The US Food and Drug Administration (FDA) issued a positively-worded briefing document Tuesday that said the Pfizer-BioNTech Covid-19 vaccine is safe and effective, raising expectations the regulator is poised to grant emergency approval.
An independent committee advising the FDA will meet Thursday on the matter, after Britain became the first country to green light the vaccine last week.
Two months of follow-up data among 38,000 US trial participants after they received their second of two injections "suggest a favorable safety profile, with no specific safety concerns identified that would preclude issuance of an EUA (emergency use authorization)," the FDA document said.
It added that the vaccine's efficacy in preventing Covid-19 was 95 percent, and it worked uniformly across age groups, genders, and racial groups, as well as among people with underlying conditions.
In addition, there is some evidence that the vaccine offers protection after the first injection, that it prevents even the worst cases of Covid-19, and protects people who have been previously infected.
But the committee said more research was needed to confirm these potential findings.
"By far and away the big takeaway is it appears as good if not better than advertised," Andrew Morris, an infectious disease specialist at the University of Toronto told AFP.
He added he was particularly excited by data suggesting the first injection might be enough to protect people.
- Bell's palsy concern -
The companies have previously released some of their data in press statements but the FDA has access to a much more detail.
In a larger group of 43,000 volunteers which included additional adults and adolescents who signed up later, the most common side effects were injection site reactions (84 percent), fatigue (63 percent), headache (55 percent), muscle pain (38 percent), chills (31 percent), joint pain (23.6 percent), fever (14 percent).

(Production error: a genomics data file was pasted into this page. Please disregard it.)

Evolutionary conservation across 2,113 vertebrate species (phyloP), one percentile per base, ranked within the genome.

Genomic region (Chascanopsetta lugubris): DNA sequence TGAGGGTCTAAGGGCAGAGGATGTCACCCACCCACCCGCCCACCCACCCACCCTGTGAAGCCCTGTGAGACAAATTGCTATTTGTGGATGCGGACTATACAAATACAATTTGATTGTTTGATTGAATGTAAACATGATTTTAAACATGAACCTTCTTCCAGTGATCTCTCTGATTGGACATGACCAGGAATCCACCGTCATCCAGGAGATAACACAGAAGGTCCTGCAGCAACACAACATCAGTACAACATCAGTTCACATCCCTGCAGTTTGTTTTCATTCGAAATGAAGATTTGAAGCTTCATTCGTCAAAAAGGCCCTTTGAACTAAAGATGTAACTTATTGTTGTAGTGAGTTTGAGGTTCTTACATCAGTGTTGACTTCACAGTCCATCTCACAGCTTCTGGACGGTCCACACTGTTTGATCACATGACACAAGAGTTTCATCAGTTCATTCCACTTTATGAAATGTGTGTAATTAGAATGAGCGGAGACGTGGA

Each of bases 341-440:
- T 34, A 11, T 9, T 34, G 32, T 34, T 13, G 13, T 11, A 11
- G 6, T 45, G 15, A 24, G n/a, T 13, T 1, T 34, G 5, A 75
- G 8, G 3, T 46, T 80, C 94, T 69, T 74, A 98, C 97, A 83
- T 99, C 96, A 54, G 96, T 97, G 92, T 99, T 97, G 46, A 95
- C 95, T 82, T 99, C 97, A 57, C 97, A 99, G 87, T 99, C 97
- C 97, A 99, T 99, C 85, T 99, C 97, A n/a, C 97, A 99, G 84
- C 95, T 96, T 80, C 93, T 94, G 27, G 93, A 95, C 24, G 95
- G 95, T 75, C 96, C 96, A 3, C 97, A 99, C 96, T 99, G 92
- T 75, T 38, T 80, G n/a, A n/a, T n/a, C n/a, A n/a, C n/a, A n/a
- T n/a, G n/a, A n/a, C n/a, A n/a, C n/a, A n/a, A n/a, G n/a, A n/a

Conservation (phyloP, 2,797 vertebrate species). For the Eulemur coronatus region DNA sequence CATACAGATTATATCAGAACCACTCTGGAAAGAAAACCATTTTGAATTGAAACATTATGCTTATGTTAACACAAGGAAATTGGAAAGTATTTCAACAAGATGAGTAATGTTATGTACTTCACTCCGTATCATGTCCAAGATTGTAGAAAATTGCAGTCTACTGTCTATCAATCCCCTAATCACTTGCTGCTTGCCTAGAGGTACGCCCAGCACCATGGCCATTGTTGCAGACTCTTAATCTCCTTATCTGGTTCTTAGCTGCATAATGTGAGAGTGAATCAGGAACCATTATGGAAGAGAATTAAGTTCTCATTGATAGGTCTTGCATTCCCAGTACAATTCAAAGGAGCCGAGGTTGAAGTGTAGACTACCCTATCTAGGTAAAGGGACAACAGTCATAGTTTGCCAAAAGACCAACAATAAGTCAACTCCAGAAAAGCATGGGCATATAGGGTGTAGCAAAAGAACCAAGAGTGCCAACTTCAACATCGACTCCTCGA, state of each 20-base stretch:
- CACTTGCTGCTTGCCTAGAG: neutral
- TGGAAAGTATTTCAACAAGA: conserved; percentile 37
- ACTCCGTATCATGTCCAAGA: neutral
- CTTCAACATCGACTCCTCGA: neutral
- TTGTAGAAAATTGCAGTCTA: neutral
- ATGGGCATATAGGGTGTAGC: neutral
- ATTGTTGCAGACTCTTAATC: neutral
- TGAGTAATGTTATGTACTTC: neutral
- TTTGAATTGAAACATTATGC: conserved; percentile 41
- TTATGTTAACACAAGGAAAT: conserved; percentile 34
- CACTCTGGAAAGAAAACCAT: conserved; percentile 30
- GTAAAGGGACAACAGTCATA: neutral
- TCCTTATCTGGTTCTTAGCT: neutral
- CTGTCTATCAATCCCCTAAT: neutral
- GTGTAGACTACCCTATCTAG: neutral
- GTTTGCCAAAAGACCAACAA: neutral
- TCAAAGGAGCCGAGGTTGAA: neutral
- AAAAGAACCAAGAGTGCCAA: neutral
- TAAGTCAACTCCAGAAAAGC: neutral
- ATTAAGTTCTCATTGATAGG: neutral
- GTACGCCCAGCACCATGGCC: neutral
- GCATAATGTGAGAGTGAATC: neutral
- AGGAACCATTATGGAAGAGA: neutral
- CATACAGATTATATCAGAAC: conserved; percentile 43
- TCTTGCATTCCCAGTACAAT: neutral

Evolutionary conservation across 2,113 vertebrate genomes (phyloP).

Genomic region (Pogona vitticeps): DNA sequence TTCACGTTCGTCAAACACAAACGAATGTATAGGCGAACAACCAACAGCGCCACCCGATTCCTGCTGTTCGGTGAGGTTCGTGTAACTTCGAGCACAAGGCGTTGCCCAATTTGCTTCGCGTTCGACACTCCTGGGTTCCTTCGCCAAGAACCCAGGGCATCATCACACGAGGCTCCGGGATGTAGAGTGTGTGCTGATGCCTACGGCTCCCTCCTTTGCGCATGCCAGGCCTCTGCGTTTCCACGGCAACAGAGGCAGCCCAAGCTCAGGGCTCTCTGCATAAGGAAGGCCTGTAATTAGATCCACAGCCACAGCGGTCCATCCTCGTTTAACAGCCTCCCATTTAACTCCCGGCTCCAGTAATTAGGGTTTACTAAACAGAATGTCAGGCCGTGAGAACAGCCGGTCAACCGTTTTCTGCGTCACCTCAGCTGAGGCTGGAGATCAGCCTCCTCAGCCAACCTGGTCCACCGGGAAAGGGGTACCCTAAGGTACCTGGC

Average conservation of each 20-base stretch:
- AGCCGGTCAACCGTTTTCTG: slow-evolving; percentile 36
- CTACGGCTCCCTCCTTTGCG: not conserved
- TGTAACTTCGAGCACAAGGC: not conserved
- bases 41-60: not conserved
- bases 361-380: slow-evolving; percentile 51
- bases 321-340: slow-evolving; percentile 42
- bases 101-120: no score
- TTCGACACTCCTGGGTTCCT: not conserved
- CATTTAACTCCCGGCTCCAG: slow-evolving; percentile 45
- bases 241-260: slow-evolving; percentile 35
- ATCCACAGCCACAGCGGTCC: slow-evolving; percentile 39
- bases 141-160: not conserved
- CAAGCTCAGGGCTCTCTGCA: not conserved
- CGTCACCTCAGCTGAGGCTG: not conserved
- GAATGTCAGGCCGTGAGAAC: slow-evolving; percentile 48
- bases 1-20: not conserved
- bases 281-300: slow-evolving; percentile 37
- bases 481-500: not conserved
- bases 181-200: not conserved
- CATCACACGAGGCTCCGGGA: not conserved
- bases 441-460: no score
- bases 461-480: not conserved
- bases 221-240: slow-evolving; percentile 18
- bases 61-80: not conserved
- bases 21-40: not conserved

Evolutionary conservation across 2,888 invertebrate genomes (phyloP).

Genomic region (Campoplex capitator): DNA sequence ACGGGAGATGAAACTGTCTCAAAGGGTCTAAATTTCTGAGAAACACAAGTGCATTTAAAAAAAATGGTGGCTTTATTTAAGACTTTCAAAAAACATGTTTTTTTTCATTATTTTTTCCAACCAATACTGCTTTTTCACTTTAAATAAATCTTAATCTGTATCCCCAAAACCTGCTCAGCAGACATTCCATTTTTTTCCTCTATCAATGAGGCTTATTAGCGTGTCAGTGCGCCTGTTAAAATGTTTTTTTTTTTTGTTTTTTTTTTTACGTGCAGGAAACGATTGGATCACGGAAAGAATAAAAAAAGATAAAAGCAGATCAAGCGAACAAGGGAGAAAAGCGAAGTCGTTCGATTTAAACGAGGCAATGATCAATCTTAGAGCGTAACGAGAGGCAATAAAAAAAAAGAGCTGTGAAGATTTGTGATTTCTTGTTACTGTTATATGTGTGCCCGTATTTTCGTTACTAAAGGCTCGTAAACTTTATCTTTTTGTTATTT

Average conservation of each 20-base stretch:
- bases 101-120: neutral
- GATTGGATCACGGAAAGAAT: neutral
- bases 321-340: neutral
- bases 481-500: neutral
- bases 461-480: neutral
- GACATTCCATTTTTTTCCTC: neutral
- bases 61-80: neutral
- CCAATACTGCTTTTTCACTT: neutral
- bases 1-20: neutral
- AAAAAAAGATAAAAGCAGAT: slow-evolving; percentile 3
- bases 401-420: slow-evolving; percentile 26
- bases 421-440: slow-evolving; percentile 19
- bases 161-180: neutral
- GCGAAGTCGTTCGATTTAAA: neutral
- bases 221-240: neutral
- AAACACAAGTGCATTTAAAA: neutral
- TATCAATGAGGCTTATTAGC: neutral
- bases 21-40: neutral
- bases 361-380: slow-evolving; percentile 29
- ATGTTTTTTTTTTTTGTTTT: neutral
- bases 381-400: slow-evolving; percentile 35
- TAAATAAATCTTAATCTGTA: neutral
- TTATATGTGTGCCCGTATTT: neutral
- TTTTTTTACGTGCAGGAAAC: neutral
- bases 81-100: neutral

Reactions graded as "severe" were more common after the second dose and less frequent in participants aged 55 and older.
There were some adverse events classed as "serious" -- the highest grade -- but there was no meaningful imbalance in the frequency these occurred in the vaccine and placebo arms.
There were four cases of Bell's palsy -- a generally non-serious form of facial droop that most people recover from -- in the vaccine group and none in the placebo group.
Morris, who has done previous research on this condition, said he was somewhat concerned by this finding, and according to his calculations it occurred at a greater frequency than would be expected in the general population.
"I don't in any way want anyone to think that this is a reason not to take the vaccine," he said, but it was important to be upfront about potential complications, even if they are very rare and the benefits strongly outweigh the risks.
There were also some reports of people who got swollen lymph nodes, which Morris said was not immediately concerning but should be watched.
The advisory group will also consider what additional studies the manufacturers will need to undertake after issuance of an EUA.
Pfizer has said it wants to transfer everyone in the placebo arm of the study over to the vaccine, but the FDA committee said this had to be balanced against the need to gather more controlled data.